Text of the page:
Magnetic resonance imaging (MRI) of the involved section of the spinal cord shows gadolinium-enhancing signal abnormality, usually extending over one or more cord segments. The cord often appears swollen at these levels. Cerebrospinal fluid (CSF) is abnormal in half of patients, with elevated protein level (usually 100 to 120 mg/100 mL) and moderate lymphocytosis (usually <100/mm3). Glucose levels are normal. Oligoclonal bands are usually not present in isolated TM, and when present suggest a higher risk of subsequent MS

The granulomatous inflammation of sarcoidosis can affect the spinal cord and produce an acute or subacute segmental myelopathy. The lesions can be extramedullary or intramedullary, and can involve the cauda equina as well as the cord. MRI signal abnormalities are not specific; neurosarcoid lesions can appear similar to TM or can resemble a tumor. CSF evaluation usually shows elevated protein and/or pleocytosis. Hilar lymphadenopathy may suggest the diagnosis; however, serum and CSF angiotensin converting enzyme levels are neither sensitive nor specific for neurosarcoidosis. Patients with neurologic sarcoidosis are generally treated with corticosteroids and other immunomodulatory agents and can improve.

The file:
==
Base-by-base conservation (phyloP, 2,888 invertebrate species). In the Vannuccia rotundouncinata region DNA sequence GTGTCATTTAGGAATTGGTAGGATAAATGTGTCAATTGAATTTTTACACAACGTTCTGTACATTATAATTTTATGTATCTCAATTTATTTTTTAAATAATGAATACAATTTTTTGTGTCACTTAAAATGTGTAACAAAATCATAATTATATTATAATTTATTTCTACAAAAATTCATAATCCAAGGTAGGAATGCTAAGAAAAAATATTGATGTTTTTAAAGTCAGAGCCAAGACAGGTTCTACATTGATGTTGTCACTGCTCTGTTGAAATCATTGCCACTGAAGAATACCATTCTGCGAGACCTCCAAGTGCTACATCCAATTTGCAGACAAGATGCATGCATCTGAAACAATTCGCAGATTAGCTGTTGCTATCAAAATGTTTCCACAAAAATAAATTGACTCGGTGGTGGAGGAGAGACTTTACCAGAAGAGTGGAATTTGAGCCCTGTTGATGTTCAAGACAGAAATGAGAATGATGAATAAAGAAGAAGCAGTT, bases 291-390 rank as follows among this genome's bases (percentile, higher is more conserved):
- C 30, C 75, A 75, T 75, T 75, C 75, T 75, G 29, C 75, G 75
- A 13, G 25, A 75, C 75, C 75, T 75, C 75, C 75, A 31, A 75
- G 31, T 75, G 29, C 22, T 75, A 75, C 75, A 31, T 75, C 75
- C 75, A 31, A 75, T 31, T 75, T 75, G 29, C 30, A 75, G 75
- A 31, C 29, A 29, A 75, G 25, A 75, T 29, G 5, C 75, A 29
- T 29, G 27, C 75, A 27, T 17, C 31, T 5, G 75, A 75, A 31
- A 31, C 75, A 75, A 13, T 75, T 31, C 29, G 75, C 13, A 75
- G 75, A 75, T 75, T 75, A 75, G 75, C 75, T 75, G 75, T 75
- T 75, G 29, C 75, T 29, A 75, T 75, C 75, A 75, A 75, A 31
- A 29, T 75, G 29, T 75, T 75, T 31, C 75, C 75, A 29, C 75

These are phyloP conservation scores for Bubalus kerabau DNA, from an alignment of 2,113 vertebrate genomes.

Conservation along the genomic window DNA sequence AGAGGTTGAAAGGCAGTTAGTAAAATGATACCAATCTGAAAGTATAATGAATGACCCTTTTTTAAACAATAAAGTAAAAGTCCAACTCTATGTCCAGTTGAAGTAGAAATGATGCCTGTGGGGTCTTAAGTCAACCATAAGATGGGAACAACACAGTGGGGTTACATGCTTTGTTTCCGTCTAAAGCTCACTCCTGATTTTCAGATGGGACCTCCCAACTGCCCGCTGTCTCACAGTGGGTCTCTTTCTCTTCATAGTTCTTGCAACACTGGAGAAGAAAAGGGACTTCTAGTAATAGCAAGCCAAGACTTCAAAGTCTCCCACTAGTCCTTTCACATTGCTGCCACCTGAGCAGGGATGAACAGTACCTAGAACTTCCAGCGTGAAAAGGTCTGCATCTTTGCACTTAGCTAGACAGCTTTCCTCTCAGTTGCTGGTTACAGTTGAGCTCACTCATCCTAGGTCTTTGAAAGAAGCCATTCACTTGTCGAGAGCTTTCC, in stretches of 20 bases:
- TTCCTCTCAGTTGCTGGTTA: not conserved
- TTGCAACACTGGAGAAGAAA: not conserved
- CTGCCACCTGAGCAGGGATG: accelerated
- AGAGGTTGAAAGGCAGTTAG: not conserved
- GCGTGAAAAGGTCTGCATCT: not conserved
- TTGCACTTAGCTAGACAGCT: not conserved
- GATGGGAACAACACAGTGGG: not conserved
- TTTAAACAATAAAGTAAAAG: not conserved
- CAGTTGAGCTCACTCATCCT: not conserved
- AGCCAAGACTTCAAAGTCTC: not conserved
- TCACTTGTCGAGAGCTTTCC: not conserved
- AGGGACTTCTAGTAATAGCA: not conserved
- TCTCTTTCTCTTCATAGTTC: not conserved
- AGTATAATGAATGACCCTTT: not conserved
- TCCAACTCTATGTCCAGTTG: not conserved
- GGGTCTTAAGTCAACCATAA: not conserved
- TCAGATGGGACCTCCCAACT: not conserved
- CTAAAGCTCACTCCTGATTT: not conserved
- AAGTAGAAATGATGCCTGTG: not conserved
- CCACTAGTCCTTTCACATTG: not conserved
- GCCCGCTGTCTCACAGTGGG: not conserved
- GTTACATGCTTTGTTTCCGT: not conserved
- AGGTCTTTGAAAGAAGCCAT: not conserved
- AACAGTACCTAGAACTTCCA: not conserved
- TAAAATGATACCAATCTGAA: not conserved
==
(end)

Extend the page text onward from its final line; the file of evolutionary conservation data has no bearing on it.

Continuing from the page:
Paraneoplastic syndromes. Four of these occur are likely to be seen but are unlikely to be present in this patient. These are given below:

  • Motor neuron syndrome – a subacute, progressive, painless, and often asymmetric lower motor neuron weakness, most often associated with lymphoma
  • Acute necrotizing myelopathy – a rapidly ascending syndrome of sensory deficits, sphincter dysfunction, and flaccid or spastic paraplegia or quadriplegia
  • Subacute sensory neuronopathy – an inflammatory disorder affecting the dorsal root ganglia, producing progressive loss of sensory modalities, leading to prominent ataxia. This is most often associated with small cell lung cancer and anti-Hu antibodies.